Oct 082013

Lets take a moment to recap what my list has been as of late.
20.Little David Wilkins.
19.Glenn Douglass Tubb.

This series of articles is based solely on obscurity and how greatly I think these artists,writers,producers or musicians have been overlooked and not appreciated for their contributions.
NO OTHER website is even knowledgeable enough to mention these fine folks but WE ARE!
We owe them a HUGE debt of love because they have lived it, and suffered the heartache and enjoyed the good times.

 photo 5bde93c8-95fd-4d6d-bb3d-9b76cb5ae095_zps84f21f85.jpg

So WHO is number 18? Autry Inman.
ALOT of people are probably asking themselves…who? Let’s dwell on him for a few moments and let’s remember
a doggone fine artist and what he’s done for country music.

Robert Autry Inman was born January 6th 1929 in Florence Alabama,and according to my studies he was active
until late 1970. In the 1950’s he played for Cowboy Copas’s band the “Oklahoma Cowboys” and was one of George Morgan’s “Candy Kids”. Don Helms told me that Hank Williams offered Autry a job in the Drifting Cowboys but was intoxicated in his coversation and Autry didnt understand he was being offered a job.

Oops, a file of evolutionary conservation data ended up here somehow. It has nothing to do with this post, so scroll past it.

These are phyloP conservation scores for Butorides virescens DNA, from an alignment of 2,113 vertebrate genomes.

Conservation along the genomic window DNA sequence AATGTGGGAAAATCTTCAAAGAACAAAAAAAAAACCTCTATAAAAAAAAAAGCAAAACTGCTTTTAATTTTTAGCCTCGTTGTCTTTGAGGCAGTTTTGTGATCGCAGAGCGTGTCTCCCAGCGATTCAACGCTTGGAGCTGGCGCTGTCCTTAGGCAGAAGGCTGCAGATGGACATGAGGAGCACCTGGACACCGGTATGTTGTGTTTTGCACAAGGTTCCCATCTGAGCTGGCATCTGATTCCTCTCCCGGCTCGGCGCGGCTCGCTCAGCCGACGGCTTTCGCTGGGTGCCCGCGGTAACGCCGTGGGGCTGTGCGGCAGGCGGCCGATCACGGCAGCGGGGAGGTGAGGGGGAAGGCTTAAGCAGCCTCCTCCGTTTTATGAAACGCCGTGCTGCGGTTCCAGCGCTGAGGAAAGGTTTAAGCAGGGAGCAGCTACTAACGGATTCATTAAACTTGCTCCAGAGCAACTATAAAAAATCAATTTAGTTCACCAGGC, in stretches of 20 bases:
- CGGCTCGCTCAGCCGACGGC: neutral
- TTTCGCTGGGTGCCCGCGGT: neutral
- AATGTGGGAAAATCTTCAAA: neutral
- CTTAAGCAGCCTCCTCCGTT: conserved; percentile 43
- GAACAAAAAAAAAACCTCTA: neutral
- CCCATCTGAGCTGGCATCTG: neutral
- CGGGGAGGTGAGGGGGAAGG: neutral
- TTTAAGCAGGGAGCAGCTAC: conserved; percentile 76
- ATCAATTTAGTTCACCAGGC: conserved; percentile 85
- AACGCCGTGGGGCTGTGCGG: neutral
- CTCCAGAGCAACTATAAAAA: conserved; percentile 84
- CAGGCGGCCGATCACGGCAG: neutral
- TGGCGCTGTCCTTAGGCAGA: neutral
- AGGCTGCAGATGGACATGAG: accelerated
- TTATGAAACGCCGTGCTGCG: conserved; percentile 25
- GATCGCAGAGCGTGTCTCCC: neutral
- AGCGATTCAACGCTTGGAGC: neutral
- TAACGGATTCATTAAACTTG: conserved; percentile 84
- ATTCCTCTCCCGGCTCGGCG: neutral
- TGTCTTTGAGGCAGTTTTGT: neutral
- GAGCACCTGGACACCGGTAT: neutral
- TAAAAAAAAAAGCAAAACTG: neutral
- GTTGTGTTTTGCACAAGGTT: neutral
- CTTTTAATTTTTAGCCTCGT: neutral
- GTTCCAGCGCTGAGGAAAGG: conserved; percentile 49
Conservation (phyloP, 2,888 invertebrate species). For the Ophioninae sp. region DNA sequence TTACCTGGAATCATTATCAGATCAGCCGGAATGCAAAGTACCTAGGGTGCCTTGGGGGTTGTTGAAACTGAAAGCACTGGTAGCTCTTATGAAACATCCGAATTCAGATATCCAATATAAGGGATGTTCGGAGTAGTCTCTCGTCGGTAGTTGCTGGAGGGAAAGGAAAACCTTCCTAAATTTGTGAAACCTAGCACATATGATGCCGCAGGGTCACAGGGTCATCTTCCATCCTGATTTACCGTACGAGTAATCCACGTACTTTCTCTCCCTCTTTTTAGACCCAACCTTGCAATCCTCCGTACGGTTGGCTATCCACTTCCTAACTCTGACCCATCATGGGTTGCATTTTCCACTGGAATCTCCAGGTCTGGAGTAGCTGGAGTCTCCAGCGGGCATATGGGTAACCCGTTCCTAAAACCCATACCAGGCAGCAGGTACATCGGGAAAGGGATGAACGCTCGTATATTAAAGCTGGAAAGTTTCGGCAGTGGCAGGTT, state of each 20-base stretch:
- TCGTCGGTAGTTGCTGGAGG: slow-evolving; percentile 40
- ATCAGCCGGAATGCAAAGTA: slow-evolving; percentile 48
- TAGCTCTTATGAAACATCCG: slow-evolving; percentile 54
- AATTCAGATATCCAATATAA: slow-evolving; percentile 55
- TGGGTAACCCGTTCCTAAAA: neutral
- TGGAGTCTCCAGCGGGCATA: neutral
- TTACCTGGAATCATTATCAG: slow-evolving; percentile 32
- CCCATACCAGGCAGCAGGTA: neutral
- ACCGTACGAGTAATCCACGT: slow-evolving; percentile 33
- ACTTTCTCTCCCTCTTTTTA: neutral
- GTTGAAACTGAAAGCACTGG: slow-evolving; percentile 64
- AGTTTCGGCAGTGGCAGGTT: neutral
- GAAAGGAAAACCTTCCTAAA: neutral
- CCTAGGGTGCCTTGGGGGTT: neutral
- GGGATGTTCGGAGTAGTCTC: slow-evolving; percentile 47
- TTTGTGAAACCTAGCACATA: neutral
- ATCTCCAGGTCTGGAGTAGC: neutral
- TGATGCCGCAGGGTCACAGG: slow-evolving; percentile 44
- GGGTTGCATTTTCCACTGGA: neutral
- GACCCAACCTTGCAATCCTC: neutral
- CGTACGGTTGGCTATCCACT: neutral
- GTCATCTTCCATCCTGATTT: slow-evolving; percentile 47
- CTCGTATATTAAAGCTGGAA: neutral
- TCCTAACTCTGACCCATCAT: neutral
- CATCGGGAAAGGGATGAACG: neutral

He performed on local radio station WLAY at age 14.

I found some releases on Bullet records prior to his signing with Decca records in the early 1950’s.
And he recorded around 45 songs and released one album, “The Ballad Of Two Brothers”.
He then began service in the United States Army and upon his dismissal in 1956 he began performing
rockabilly music.

Upon his Rockabilly music he was at the pinnacle of his career however his first hit single was
“The Ballad Of Two Brothers” which hit number 14, and 48 countrywide.
He changed to RCA records around 1958 and was under several more labels until the mid 1980’s.

He was also a well respected writer and a stand up comedian. His music was cut and covered by Hank
Williams,Waylon Jennings and Johnny Cash and a few more.
I’m constantly uncovering things he did and wrote.

We lost him in 1988 at age 59. I chose the above photo because I have it…signed by him.
He sent it to me in the mail before I moved to Nashville and I never got to meet him.
Mr. Glenn Douglass Tubb told me a short and wonderfull story about him before he died.

Folks the knowledge and the stories these people have are just absolutely timeless,
time and the powers that be can NEVER take them away. These people may pass away
but as long as I draw breath they WILL be remembered and loved.
I’ll let go of a secret number 17 will be Ralph Mooney. My love of steel guitarists is
second to none!

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